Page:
12. On the view which we have taken that the arrears of brokerage due to the deceased and realised by Dr. Raghunath is not the income of the estate of the deceased, and Section 168 of the Act is not applicable, the income of the deceased received up to his death and the income due to the deceased and realised by Dr. Raghunath after his death and up to the end of the previous year has to be clubbed and assessed together under the provisions of Section 159 of the Act. Section 159 of the Act creates a fiction and provides that where a person dies his legal representative shall be liable to pay any sum which the deceased would have been liable to pay if he had not died, in the like manner and to the same extent as the deceased. Therefore, although the assessee was dead, a fiction is created whereunder he is kept alive for the purposes of payment of the tax and the legal representative is made responsible for the payment thereof. It is not disputed that an executor is also included in the term ' legal representative ' because the said term is defined to have the same meaning as assigned to it in Clause (ii) of Section 2 of the CPC which states that ' legal representative ' means a person who in law represents the estate of a deceased person. The executor is a person who in law represents the estate of the deceased person. Thus, even if Dr. Raghunath is an executor, he is a legal representative of the deceased and is liable under the provisions of Section 159 of the Act. Section 24B of the Act, which was somewhat similar to the provisions of Section 159 of the Act, was considered by the Supreme Court in CIT v. Amarchand N. Shroff : [1963]48ITR59(SC) and their Lordships held thus (p. 65) :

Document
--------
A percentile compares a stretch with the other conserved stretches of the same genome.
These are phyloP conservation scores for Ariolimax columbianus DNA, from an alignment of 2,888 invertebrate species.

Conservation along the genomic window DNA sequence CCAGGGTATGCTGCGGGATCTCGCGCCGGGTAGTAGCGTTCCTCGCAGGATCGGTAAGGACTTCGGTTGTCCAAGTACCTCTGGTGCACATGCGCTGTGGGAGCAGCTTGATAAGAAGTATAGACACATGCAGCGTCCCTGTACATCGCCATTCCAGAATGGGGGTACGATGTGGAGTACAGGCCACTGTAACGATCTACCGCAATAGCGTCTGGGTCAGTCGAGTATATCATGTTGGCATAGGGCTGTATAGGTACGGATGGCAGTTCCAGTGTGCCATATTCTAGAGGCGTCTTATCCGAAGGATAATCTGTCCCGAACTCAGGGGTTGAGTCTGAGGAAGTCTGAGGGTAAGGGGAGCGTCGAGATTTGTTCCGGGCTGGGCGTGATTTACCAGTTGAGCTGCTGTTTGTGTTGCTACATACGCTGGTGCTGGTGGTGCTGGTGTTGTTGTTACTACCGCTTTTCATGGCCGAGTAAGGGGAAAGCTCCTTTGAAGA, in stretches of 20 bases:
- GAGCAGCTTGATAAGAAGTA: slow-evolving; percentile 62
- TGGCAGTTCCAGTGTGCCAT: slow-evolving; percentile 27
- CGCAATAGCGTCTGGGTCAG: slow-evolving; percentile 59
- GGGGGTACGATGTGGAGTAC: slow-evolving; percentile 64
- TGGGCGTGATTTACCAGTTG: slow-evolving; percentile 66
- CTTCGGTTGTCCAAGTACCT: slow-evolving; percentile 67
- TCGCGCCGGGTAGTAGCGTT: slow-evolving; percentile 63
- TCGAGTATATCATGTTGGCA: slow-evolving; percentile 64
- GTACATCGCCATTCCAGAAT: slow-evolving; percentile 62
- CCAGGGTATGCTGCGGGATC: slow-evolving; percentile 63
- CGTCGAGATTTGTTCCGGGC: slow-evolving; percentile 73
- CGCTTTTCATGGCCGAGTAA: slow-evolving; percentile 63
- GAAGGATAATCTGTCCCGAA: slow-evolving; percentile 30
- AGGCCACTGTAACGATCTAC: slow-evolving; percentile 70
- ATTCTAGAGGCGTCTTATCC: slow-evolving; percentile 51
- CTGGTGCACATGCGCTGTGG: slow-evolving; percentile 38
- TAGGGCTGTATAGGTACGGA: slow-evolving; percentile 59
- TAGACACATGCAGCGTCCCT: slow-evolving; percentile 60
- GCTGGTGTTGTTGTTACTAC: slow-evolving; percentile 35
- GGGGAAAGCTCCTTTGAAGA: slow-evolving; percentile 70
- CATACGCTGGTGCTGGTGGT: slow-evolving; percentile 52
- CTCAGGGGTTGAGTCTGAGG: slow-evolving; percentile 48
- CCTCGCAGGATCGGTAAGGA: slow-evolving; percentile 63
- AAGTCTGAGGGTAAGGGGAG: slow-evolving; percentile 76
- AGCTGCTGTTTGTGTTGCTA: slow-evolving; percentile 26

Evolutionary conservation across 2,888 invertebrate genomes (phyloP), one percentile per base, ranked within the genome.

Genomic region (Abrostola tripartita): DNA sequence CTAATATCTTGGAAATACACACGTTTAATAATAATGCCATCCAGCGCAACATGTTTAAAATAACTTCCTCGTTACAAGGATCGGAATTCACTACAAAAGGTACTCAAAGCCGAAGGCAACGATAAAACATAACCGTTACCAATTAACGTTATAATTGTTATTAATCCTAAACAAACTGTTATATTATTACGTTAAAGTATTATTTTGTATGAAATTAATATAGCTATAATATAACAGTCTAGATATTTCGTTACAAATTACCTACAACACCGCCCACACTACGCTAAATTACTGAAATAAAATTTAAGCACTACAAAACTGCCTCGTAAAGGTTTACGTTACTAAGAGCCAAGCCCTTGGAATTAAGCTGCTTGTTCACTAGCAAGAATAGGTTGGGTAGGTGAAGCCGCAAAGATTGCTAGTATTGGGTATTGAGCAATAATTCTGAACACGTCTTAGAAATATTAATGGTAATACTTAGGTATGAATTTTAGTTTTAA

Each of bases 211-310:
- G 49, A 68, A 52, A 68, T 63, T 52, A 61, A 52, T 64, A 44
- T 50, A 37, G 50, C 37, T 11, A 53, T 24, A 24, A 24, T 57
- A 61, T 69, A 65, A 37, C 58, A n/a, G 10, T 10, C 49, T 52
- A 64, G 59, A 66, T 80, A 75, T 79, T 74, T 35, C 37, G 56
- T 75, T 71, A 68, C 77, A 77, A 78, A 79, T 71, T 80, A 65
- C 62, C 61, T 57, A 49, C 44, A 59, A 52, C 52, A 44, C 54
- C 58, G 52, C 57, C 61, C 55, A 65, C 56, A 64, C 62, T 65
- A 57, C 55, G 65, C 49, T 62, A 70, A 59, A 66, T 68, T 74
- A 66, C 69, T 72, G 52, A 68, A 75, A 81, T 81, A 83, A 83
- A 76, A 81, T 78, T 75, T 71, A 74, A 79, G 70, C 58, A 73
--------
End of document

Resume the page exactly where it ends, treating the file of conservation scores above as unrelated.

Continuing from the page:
' By Section 24B the legal personality of a deceased assessee is extended for the duration of the entire previous year in the course of which he died and, therefore, the income received by him before his death and that received by his heirs and legal representatives after his death but in thatprevious year becomes assessable to income-tax in the relevant assessment year.'

13. We are, therefore, of the opinion that the Tribunal was right in holding that the brokerage received up to the death of the deceased and arrears of brokerage received by Dr. Raghunath after his death but before the end of the previous year were liable to be clubbed together and assessed under Section 159 of the Act.

14. As a result of the discussion aforesaid, our answer to the question referred to us is in the affirmative and against the assessee. In the circumstances of the case, we make no order as to costs of this reference.